LabSpaces, a newer member of the science blogosphere, has some great bloggers. But as I recently pointed out, they’re failing miserably in one domain. LabSpace’s founder Brian Kreuger has an ambitious vision to create a sort of “facebook for scientists” (not his words). In his words:
LabSpaces.net is a social network for the scientific community designed to spread scientific news, maintain and create friendships, and harbor collaboration through the internet. The site serves as a web profile for researchers and labs, and is also a community for active communication in the sciences.
Included in his vision is, “a Science News feed updated daily with ~40 news articles.” This is where the problem begins. LabSpaces bloggers do what good science bloggers do, but the “featured article” section is a travesty. It is an uncritical regurgitation of institutional press releases and other PR documents. My interest is in proper reporting of medical information, and the articles consistently fail to deliver un-hyped and accurate medical information. The article that was the subject of my last critique was removed, along with the critical comment threat. Today he features another miraculous-sounding headline. How does this one measure up?
It’s titled “Discovery may help scientists boost broccoli’s cancer-fighting power.” Regular readers will see the problem with this but let’s make it explicit: it “begs the question”. It assumes that broccoli has “cancer-fighting power”, a tenuous assumption at best. The two questions assumed but unproved are that broccoli has cancer fighting power and that the reported discovery can improve on it. To assess this disaster, we need to look at both the LabSpaces article and at the study it came from.
The craptastic nature of Kreuger’s article (and though he probably cribbed it from a press release, it is his) is evident in the first paragraph:
A University of Illinois study has shown for the first time that sulforaphane, the powerful cancer-fighting agent in broccoli, can be released from its parent compound by bacteria in the lower gut and absorbed into the body.
If we are going to call sulforaphane a “powerful cancer-fighting agent” we’d better have some damned good data to back that up. In my mind, such an agent has been shown to fight cancer in humans. This compound has not. There are some studies that suggest that sulforaphane may have a role in cancer prevention at the cellular level—in rodent studies. Prevention of cellular damage is very different from “cancer-fighting”. If it turns out that this compound can actually help prevent or treat cancer in humans, it then has to be shown that ingesting broccoli is a useful drug-delivery modality.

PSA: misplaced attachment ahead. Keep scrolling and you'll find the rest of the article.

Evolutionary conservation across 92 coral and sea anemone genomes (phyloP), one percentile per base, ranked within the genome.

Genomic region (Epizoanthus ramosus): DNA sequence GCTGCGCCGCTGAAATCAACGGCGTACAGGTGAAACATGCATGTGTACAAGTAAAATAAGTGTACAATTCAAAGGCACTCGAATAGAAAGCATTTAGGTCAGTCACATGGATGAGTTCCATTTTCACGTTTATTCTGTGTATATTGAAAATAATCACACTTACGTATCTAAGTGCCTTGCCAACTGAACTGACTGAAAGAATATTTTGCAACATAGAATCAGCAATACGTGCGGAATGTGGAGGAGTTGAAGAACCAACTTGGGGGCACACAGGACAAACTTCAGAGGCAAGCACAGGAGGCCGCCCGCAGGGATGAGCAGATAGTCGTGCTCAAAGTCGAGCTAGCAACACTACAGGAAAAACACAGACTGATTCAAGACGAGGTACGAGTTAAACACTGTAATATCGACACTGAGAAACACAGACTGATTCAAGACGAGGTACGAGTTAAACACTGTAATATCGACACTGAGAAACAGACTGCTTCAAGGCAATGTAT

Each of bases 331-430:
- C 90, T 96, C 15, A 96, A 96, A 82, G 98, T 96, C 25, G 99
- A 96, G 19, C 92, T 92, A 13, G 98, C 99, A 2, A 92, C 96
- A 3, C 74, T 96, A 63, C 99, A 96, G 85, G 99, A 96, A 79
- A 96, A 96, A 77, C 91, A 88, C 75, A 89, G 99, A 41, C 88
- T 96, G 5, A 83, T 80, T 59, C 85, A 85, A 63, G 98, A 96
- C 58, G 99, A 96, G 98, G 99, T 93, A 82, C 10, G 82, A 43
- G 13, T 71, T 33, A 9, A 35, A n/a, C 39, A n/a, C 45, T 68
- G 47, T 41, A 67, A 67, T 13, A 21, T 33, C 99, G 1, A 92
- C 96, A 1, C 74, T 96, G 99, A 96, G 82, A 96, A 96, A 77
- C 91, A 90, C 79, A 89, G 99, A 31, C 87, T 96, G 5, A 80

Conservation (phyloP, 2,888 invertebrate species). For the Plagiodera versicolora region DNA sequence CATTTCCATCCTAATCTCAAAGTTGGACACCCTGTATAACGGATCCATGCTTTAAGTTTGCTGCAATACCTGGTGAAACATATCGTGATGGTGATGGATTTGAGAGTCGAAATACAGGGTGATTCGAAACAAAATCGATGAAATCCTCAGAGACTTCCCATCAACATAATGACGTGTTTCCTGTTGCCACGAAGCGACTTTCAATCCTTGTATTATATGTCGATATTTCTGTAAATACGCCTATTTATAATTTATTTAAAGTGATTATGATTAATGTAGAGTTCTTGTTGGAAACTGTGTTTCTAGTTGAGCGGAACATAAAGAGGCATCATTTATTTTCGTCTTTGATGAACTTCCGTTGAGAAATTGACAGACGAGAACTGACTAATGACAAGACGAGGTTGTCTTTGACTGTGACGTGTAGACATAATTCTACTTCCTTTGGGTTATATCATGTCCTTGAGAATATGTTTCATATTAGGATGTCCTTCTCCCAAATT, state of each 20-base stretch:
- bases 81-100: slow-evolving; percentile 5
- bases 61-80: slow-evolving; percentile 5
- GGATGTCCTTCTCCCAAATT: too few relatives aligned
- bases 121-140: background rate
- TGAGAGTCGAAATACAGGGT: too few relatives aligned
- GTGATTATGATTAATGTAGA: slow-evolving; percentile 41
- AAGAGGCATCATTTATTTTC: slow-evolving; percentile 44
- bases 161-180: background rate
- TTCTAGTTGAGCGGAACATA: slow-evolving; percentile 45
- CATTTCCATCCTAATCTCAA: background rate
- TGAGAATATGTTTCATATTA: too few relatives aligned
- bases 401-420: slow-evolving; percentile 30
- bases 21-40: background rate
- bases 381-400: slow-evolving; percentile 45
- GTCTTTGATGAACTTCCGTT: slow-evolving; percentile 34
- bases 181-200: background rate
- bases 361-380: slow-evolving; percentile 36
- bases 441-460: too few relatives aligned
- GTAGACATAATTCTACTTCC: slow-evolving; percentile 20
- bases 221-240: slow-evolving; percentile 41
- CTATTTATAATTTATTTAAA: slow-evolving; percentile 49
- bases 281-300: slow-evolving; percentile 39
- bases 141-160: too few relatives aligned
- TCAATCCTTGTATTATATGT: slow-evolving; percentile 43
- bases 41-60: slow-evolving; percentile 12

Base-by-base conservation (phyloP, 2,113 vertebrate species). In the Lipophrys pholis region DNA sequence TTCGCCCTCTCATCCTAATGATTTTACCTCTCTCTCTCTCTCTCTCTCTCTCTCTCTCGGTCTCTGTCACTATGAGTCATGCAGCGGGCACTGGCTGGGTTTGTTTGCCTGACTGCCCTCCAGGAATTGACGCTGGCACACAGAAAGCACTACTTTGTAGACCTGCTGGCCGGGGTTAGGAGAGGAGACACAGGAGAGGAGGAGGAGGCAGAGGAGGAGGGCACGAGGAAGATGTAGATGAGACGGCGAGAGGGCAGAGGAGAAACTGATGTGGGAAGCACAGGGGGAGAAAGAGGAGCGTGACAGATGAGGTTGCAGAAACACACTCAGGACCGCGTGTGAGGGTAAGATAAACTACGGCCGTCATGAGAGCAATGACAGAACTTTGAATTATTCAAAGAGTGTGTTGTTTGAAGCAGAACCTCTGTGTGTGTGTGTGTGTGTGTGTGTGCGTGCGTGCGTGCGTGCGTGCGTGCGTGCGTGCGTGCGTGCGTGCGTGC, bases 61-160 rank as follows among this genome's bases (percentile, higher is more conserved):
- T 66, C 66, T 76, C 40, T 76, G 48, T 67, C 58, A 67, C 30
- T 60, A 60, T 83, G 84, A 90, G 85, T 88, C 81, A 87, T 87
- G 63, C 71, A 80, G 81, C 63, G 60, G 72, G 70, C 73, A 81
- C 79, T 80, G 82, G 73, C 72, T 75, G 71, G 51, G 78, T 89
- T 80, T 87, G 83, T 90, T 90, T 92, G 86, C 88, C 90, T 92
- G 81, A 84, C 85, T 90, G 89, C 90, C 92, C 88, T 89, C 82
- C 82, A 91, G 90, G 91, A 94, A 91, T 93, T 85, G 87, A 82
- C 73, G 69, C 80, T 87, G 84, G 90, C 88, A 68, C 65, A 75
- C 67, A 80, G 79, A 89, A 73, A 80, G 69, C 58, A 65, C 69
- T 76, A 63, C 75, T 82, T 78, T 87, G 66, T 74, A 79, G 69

“This discovery raises the possibility that we will be able to enhance the activity of these bacteria in the colon, increasing broccoli’s cancer-preventive power,” said Elizabeth Jeffery, a U of I professor of human nutrition.
“It’s also comforting because many people overcook their broccoli, unwittingly destroying the plant enzyme that gives us sulforaphane. Now we know the microbiota in our digestive tract can salvage some of this important cancer-preventive agent even if that happens,” she said
Ugh. The feces keeps getting deeper. Gut microbiota is a fascinating field of study. So is cancer. This piece of crap cribbed press release is not. To leap from “compound may help treat or prevent cancer” to “broccoli has the fairy dust and if cooked just right and exposed to the right bacteria etc it will prevent cancer” is a careless and dangerous assertion.
A commenter noted that the crappy article was based on a study. And what assertion did the (un-cited) study make?
These data are the first to report direct evidence of hydrolysis of glucoraphanin to sulforaphane in the cecum of rats and to show that sulforaphane is able to cross the cecal enterocyte for systemic absorption.
It’s true that the source based some of their reasoning and justifications for the study on some pretty weak epidemiologic literature, but the study is kind of interesting, and the conclusions are properly limited. This is very different from the irresponsible and hyperbolic advertorial on the front page of LabSpaces.
Maybe they can ditch all the other stuff and just stick with the blogs. Those are really good.
Lai, R., Miller, M., & Jeffery, E. (2010). Glucoraphanin hydrolysis by microbiota in the rat cecum results in sulforaphane absorption Food & Function DOI: 10.1039/C0FO00110D